It has proven advantageous to employ the following function as additional summand for the cost function: ##EQU7## then derives in case a three-dimensional optimization space is utilized, whereby
x1, x2 again describes a differential quantity of the motion vector values for the first direction d1 or, respectively, for the second direction d2 of two neighboring picture elements along the scan line S,
μ, ε again describe the two empirically determined constants,
β describes a gradient intensification constant, and
s indicates a normalized luminance gradient for the respective picture element.
Due to the denominator e.sup.βs.spsp.2 of this additional summand, the influence of the monotony function ##EQU8## and/or ##EQU9## on the cost function Tn (d1, d2) is made dependent on the change in the luminance of the respective picture element, and what is thus achieved is that the influence of the monotony function on the cost function Tn (d1, d2) is great within objects but only slight at the object edges.
The influence of the monotony function ##EQU10## and/or ##EQU11## on the cost function Tn (d1, d2) is thus reduced at the object edges, as a result whereof the dynamic programming method mainly employs the first summand NMCn (d1, d2) of the cost function Tn (d1, d2) as optimization criterion in this region in this case.
Since the employment of Equation (5) usually comprises better results in the proximity of object edges than within an object, the dependability of the cost function Tn (d1, d2) is enhanced at the object edges and, as a result, a correct classification for the respective picture element and of the motion vector (d1, d2) allocated to this picture element is achieved without influence of the monotony function.
A typical problem in this field of application lies in the regions in which great changes of motion vectors appear between two successive picture elements along the raster line r due to rapid movement (great shift) of an object.
If the edges of the respective object were not taken into consideration and only Equation (6) were considered as additional summand in the cost function, the overall costs for the respective picture element in the framework of the DP method would become extremely high for the assumed motion vector at the object edges and these high costs would lead thereto that a region with great movement would be interpreted as what is referred to as occlusion.
Any desired type of gradient filter at the command of a person skilled in the art can be employed for determining the normalized luminance gradient for the respective picture element.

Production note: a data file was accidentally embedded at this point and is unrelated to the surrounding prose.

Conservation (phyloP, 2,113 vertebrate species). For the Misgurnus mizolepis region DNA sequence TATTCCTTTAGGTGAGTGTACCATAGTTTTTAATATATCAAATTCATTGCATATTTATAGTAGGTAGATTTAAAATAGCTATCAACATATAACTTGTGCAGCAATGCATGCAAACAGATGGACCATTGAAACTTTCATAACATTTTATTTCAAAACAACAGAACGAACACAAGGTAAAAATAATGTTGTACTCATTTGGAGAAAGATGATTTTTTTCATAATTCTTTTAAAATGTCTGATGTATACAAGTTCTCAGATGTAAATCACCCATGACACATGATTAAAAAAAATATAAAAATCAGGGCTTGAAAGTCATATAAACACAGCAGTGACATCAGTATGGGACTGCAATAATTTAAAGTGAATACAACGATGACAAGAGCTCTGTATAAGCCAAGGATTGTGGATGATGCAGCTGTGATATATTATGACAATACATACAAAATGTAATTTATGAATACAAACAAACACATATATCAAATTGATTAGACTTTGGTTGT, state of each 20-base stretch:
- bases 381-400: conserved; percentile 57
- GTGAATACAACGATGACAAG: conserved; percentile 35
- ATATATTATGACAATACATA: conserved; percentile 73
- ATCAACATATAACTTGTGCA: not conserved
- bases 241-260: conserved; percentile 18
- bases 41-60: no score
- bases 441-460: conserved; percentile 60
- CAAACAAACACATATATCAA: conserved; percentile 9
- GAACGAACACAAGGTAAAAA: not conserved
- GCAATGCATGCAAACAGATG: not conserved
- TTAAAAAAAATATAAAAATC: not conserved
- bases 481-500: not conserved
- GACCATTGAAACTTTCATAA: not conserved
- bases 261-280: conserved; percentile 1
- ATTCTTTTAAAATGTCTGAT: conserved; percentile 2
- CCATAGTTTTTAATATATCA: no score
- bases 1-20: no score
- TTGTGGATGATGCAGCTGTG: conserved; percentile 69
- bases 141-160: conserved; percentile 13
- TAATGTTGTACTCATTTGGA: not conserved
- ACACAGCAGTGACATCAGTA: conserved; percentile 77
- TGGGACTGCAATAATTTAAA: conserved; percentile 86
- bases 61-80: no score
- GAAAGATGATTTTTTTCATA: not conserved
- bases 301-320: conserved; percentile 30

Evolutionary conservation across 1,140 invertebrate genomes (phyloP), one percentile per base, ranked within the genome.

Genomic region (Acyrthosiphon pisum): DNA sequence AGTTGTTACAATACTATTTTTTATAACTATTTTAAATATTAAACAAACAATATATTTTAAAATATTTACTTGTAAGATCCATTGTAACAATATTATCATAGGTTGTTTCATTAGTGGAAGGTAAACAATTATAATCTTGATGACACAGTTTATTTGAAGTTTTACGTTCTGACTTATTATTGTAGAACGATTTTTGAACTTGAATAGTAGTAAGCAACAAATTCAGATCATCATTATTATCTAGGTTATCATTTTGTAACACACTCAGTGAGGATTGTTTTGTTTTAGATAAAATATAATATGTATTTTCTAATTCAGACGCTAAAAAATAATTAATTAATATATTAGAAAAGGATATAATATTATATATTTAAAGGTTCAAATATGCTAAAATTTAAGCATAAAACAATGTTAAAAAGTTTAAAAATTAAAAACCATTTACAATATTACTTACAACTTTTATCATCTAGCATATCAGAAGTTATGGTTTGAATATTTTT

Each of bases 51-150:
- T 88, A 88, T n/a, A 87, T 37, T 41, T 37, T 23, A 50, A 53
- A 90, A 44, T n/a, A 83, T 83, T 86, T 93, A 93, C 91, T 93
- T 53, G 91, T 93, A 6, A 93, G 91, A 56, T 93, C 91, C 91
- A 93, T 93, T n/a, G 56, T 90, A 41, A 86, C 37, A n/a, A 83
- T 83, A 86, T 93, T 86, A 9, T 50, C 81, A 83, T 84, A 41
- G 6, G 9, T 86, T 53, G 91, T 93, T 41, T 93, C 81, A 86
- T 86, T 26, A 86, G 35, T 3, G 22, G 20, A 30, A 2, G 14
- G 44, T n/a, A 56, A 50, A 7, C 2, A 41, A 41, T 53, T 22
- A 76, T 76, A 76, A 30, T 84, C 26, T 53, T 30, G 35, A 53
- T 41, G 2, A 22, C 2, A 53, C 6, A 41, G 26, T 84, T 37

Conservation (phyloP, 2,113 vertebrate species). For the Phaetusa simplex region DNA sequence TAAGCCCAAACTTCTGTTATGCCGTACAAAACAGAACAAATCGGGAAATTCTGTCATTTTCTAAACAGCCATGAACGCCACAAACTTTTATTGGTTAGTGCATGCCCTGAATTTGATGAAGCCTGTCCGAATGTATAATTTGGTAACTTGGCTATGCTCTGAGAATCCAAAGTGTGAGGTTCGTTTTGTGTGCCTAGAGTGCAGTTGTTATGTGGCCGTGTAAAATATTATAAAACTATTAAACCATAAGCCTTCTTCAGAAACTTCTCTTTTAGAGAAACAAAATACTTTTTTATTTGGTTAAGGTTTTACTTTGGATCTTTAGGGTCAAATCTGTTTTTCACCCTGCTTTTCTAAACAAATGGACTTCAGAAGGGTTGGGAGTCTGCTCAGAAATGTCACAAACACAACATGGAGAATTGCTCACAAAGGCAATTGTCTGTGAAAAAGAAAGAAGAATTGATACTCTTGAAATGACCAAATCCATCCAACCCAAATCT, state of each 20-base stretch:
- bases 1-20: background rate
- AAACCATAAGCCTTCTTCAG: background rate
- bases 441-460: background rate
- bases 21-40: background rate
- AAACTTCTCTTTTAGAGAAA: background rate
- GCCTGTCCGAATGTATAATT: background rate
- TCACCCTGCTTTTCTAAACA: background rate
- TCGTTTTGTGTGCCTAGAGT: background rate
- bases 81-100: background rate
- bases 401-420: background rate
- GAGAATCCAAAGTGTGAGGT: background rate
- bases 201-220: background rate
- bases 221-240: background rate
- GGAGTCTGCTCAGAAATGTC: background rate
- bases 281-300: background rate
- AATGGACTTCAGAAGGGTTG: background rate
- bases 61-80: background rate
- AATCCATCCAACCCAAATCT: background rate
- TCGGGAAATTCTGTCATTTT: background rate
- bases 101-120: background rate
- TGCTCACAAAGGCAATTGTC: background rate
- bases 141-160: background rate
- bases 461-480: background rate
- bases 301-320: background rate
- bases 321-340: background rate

The employment of the Sobel operator, however, shall be shown in this exemplary embodiment. The luminance gradient for a direction K can be determined by the following convolution relationship:
GK (n,m)=F(n,m)×HK (n,m) (8)
HK (n,m) thereby indicates a 3×3 pulse response matrix that is employed for determining the respective luminance gradient in the four directions, vertical direction V, horizontal direction H, a direction L inclined 45° toward the left from the perpendicular, as well as a direction R inclined 45° toward the right from the perpendicular. The individual matrices of the pulse responses of the Sobel operator are set forth below.
Pulse response matrix HH for the horizontal direction H: ##EQU12##
Pulse response matrix HV for the vertical direction V: ##EQU13##
Pulse response matrix HL for the direction L inclined 45° toward the left from the perpendicular: ##EQU14##
Pulse response matrix HR for the direction R that is inclined 45° toward the right from the perpendicular: ##EQU15##
F(n,m) is the region of the image that is convoluted with the Sobel operator. A gradient GK (n, m) for the respective picture element (n,m) is determined for each direction Kε H, V, R, L!.
The maximum value Gmax (n,m) of the four identified gradients is employed as the gradient of the edge for the respective picture element (n,m):
Gmax (n,m)=max(GH (n,m), GV (n,m), GL (n,m), GR (n,m)) (9)
This means that the normalized luminance gradient s derives in the following way: ##EQU16## ω thereby indicates a normalization constant.
FIG. 3 shows the additional summand in the form of a two-dimensional function f(x,s):
This function can be divided into two different areas: ##EQU17##
For 0<s<1, Equation (11) denotes that the additional summand only "punishes" great changes of motion vectors for that case wherein no object edge could be determined or wherein only an extremely slight luminance gradient s could be identified and thus sees to it that the motion vectors that are allocated to picture elements within an object yield a monotonous function.
The second region for s≧1 describes the areas wherein a pronounced edge was identified. The influence of this function on the cost function is thus reduced in order to "allow" a discontinuity of the motion vectors of neighboring picture elements.
Thus deriving for the second region s≧1: ##EQU18##
An overall cost function Tgn (d1, d2) is now determined on the basis of the individual picture elements according to the following recursive rule: ##EQU19##
The term Tgn-1 (d1.sbsb.best,d2.sbsb.best) thereby respectively references the best allocation of a motion vector (d1.sbsb.best,d2.sbsb.best) for a preceding picture element n-1.